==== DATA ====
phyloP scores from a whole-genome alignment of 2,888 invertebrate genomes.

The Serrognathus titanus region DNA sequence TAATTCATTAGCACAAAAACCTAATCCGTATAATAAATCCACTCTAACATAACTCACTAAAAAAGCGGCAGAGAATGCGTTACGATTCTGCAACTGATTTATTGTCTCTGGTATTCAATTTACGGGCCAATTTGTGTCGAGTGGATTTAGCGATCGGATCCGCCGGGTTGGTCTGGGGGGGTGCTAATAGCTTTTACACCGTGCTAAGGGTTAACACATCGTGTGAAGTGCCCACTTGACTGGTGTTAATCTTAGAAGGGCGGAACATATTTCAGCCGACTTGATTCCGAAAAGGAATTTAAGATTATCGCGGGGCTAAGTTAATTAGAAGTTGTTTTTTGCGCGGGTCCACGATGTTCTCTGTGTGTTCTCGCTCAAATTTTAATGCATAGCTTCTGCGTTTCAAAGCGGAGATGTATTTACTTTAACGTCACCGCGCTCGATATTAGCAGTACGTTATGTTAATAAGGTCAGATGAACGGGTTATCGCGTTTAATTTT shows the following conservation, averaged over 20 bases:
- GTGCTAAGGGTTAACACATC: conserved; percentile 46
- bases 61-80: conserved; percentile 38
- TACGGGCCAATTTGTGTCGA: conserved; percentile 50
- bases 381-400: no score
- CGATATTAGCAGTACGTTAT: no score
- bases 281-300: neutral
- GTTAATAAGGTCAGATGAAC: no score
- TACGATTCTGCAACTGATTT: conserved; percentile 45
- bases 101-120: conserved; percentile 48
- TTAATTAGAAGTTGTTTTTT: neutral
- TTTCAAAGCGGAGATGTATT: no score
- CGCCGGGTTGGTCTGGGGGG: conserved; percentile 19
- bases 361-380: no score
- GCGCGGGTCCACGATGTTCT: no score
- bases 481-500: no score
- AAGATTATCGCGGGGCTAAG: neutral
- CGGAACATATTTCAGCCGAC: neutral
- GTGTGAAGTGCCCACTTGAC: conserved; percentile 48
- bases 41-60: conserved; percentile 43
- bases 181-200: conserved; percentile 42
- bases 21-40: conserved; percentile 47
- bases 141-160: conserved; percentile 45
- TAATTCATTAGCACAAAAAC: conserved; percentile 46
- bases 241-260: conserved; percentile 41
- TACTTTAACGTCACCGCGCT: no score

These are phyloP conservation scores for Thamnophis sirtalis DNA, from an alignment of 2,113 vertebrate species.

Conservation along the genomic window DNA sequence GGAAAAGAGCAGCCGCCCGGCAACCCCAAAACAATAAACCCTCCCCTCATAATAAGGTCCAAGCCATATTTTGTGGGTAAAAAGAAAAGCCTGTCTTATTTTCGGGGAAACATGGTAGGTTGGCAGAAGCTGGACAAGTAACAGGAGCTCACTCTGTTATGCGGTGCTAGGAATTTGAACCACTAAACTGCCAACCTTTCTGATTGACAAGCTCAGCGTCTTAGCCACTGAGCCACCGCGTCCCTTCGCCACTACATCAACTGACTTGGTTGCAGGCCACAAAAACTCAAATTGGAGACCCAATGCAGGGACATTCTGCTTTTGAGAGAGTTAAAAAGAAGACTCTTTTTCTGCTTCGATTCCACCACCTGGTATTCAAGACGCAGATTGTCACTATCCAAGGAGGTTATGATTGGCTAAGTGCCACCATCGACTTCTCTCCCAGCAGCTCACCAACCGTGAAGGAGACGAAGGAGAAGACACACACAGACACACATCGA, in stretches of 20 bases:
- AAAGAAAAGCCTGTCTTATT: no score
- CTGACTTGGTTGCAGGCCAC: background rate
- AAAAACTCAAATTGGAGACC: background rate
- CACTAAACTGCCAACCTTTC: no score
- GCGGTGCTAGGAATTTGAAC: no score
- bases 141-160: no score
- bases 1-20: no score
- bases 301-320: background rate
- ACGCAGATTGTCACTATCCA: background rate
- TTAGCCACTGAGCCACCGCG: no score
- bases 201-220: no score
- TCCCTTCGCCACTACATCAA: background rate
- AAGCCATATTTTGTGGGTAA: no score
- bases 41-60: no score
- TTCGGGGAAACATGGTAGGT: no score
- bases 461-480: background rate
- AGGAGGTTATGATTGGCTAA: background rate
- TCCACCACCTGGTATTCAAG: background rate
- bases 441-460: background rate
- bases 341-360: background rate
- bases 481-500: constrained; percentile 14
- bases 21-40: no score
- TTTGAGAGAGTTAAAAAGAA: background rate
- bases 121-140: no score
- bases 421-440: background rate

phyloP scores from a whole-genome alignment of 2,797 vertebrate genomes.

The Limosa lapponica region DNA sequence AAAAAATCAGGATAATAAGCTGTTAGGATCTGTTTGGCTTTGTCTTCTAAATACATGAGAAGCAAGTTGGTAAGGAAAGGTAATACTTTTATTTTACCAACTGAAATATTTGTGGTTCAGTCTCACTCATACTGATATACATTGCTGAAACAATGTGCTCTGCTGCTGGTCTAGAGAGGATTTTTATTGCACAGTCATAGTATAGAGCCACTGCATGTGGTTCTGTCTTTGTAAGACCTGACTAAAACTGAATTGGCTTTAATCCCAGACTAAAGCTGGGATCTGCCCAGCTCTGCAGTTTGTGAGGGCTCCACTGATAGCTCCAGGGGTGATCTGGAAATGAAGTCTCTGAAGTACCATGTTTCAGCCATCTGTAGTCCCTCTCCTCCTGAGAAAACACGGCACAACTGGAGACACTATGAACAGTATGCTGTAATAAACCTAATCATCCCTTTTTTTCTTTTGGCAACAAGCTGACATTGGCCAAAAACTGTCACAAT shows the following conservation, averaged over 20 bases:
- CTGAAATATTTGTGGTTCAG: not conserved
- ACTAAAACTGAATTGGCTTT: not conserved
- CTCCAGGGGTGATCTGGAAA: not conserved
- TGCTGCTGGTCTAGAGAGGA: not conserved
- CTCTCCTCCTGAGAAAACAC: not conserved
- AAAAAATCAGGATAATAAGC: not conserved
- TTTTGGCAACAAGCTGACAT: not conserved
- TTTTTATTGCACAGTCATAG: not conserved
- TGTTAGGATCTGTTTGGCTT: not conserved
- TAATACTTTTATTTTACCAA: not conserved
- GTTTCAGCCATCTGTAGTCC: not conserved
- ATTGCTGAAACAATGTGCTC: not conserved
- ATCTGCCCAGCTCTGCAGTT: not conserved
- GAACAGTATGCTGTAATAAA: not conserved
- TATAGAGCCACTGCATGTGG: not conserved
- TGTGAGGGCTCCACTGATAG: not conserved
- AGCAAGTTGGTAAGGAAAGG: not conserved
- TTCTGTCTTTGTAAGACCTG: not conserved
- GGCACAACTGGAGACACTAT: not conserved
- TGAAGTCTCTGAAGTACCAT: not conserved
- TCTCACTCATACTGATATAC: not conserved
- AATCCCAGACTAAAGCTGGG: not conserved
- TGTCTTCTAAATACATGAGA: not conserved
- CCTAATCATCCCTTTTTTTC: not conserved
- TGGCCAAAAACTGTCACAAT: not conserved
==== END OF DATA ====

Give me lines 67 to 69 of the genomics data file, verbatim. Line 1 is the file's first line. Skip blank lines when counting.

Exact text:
- GTTTCAGCCATCTGTAGTCC: not conserved
- ATTGCTGAAACAATGTGCTC: not conserved
- ATCTGCCCAGCTCTGCAGTT: not conserved